In an unexpected move, Apple has announced it will ship slower versions of its new Power Mac G4 computer than it had originally planned in August. The 500MHz system won't be introduced until the first calendar quarter of next year. The G4 lineup now includes models with 350MHz, 400MHz and 450MHz processors, which are priced at £1,099, £1,699 and £2,399, respectively.
Apple said last month that Motorola, which is manufacturing the G4 processors, had run into problems and wouldn't be able to keep up with demand for the chips. At the same time, Apple warned that the shortage would cut into its earnings for the quarter just completed.
"Despite receiving orders for over 150,000 (Power Mac G4) systems during the quarter, we were able to ship only 64,000 G4 units, which was far short of our plan," said Fred Anderson, Apple's chief financial officer.
Apple said that to help address the problem, IBM will begin manufacturing the G4 processors in the first half of 2000, giving Apple two suppliers.
The Power Mac G4 wasn't the only product for which Apple had trouble meeting demand. The company ended the quarter with "an extraordinarily large backlog" of more than 400,000 undelivered Macintosh systems, representing more than $700 million worth of business, Anderson said.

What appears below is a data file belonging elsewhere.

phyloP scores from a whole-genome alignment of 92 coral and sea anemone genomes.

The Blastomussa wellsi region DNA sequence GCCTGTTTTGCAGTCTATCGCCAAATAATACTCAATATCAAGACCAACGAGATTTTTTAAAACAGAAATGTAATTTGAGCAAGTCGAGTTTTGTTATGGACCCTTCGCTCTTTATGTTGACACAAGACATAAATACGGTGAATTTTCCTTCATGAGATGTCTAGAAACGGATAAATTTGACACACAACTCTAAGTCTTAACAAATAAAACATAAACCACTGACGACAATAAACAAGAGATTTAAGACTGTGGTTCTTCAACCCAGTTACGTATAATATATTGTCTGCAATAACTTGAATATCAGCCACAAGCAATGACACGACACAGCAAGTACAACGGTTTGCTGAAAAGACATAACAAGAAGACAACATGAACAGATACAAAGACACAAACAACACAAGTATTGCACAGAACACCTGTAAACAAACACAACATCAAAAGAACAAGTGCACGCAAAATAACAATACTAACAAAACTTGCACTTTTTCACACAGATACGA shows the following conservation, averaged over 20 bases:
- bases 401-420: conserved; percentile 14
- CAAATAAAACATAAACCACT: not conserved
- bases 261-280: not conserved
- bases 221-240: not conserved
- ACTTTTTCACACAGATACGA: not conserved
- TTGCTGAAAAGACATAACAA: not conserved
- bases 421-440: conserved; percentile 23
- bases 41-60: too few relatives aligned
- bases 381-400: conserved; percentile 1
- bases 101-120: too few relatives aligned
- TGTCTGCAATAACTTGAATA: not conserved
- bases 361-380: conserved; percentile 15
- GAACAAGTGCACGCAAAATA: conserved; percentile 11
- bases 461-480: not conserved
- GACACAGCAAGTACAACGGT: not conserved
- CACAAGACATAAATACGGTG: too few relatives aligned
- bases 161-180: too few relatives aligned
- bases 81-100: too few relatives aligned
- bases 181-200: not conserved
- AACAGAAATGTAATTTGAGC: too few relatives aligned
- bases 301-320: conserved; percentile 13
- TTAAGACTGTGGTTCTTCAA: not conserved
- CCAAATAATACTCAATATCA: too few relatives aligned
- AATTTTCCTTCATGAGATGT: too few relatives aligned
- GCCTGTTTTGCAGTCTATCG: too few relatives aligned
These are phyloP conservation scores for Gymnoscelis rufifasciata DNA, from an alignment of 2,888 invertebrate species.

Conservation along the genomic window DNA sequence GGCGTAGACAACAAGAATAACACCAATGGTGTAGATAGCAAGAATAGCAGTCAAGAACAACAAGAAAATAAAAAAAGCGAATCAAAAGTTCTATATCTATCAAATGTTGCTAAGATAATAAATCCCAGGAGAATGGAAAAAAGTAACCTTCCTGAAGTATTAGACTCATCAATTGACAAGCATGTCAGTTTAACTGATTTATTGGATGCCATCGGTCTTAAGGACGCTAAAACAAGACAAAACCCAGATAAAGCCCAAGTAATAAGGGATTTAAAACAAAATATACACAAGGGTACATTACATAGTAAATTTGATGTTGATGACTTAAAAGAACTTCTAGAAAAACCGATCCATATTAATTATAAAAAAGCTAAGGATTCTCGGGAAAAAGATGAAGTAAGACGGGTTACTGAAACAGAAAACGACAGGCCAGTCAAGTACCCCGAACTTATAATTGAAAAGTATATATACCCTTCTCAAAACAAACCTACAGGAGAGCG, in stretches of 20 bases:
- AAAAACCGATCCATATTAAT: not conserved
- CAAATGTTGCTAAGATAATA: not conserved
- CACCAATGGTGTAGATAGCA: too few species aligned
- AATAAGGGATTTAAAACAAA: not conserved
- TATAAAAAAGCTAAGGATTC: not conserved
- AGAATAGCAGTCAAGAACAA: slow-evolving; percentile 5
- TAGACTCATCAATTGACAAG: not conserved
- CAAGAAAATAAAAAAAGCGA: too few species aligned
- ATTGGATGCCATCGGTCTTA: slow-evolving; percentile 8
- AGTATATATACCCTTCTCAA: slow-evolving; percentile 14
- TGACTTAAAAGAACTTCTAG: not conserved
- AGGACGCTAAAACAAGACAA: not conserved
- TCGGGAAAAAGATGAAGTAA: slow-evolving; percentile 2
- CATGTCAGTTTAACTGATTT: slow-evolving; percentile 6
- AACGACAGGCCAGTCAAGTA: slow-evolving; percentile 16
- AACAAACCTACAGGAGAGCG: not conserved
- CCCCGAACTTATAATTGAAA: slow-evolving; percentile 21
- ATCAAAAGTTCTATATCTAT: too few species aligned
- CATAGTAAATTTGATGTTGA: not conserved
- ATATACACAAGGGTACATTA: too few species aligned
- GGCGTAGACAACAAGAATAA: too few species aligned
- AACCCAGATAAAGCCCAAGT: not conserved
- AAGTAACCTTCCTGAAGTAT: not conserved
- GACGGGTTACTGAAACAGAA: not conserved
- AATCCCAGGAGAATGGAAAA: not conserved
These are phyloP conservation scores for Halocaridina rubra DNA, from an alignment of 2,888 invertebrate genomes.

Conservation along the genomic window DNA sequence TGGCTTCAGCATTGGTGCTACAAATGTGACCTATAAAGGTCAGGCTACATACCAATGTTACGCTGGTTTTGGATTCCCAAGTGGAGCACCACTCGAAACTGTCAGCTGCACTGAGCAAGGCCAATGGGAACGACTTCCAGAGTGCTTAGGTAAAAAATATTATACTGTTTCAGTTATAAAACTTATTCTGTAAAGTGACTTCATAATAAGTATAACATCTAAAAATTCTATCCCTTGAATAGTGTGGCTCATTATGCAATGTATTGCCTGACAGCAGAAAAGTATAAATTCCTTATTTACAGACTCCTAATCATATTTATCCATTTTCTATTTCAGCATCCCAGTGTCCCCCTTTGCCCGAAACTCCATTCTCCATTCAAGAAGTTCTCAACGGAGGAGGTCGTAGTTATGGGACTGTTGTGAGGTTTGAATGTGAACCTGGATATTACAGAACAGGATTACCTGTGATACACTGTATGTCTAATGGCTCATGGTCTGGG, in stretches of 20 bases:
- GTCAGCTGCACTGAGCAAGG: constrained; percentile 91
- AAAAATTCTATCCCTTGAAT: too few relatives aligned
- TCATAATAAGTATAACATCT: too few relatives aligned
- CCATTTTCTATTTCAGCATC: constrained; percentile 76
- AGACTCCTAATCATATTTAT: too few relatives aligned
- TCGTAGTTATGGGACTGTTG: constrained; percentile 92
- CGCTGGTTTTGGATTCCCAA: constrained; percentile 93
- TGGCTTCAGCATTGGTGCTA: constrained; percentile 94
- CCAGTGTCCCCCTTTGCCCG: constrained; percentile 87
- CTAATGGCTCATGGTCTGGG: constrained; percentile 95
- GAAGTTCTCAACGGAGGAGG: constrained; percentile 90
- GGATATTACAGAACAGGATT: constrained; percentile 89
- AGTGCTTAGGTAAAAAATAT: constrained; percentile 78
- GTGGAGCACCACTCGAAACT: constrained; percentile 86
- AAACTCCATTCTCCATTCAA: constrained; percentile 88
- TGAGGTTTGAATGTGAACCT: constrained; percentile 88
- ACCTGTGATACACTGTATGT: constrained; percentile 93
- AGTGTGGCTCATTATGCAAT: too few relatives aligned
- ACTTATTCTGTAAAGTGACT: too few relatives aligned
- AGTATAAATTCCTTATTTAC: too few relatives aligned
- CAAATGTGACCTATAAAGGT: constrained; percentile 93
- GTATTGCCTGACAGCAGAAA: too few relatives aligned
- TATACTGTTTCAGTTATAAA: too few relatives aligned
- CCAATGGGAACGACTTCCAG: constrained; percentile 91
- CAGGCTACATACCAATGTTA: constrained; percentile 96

The company received orders for more than 200,000 iBook consumer portables during the quarter, but shipped only 6,000.
Apple warned when it introduced the iBook at Macworld in July that supplies would be limited. The shortage was compounded by a slower-than-expected manufacturing ramp, and last month's earthquake in Taiwan, which cost the company one week of production on both iBooks and iMacs at the end of the quarter.
Apple expects to catch up with the backlog on G4 desktops in November, although iBooks may remain in short supply throughout the quarter, Anderson said
Rumours from the States also indicate that Apple may be cancelling its pre-existing G4 orders. Apple UK state that this only affects orders for G4s in the 500MHz configuration.